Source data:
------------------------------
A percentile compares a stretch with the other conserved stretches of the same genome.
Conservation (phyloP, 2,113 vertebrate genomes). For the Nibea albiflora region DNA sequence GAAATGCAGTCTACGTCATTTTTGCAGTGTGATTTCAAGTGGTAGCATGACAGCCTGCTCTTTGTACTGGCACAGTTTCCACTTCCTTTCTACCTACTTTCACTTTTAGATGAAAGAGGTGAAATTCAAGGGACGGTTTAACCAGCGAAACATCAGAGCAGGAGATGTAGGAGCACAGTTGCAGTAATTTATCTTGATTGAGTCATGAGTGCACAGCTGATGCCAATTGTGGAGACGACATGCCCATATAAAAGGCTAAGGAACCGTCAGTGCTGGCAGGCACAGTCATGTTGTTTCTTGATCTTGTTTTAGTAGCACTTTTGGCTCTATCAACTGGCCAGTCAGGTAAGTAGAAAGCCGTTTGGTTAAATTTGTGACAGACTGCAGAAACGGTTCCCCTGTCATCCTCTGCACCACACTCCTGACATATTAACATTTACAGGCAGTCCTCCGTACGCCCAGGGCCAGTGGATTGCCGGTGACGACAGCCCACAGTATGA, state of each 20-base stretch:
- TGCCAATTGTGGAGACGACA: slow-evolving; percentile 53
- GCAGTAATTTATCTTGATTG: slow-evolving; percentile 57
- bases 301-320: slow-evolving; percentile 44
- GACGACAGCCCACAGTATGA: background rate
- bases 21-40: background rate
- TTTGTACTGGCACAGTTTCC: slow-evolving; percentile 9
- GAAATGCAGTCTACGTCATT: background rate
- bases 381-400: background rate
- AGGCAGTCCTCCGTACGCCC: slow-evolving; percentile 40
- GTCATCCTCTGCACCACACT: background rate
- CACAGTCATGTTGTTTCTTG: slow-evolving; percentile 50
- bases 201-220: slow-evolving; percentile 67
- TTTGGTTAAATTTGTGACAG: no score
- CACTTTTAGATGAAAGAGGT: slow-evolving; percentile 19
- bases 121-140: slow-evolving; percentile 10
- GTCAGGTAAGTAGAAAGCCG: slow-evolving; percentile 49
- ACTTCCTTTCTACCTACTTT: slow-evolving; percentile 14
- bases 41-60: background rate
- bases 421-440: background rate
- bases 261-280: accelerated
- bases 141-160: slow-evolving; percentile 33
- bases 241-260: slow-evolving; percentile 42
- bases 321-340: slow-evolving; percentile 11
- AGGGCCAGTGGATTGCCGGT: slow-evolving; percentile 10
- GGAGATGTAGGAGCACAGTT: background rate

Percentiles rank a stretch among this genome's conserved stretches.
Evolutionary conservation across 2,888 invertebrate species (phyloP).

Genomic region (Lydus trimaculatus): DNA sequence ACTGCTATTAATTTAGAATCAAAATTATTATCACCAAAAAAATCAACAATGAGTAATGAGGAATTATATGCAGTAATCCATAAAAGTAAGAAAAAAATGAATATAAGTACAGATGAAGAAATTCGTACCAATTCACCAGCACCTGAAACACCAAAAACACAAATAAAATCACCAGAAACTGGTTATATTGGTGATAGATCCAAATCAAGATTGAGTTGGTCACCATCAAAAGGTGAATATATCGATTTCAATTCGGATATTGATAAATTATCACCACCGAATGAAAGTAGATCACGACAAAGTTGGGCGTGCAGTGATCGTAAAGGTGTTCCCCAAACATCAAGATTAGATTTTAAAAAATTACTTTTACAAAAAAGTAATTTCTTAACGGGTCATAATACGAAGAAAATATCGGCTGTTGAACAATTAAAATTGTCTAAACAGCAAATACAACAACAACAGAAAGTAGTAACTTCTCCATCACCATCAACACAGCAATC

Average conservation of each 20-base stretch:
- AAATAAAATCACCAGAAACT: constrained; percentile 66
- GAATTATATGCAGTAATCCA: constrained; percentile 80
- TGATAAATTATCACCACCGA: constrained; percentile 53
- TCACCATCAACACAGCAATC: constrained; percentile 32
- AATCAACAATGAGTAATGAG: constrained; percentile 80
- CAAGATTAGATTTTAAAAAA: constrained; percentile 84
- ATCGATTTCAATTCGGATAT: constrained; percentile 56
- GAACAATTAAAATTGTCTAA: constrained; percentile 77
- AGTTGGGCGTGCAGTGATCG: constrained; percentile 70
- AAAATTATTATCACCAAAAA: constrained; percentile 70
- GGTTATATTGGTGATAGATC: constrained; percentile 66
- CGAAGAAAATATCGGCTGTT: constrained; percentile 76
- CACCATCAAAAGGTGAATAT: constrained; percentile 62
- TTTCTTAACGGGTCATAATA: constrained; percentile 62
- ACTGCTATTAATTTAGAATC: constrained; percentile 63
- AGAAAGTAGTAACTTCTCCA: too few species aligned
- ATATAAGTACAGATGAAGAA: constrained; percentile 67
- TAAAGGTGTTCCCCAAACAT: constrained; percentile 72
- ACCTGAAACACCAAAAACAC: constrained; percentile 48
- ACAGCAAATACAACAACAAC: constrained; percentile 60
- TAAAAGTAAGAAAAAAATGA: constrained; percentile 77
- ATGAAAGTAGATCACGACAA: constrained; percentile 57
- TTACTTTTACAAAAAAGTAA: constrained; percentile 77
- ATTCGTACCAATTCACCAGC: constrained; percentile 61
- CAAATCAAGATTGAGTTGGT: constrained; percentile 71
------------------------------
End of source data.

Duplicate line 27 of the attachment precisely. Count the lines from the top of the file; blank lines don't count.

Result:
- GGAGATGTAGGAGCACAGTT: background rate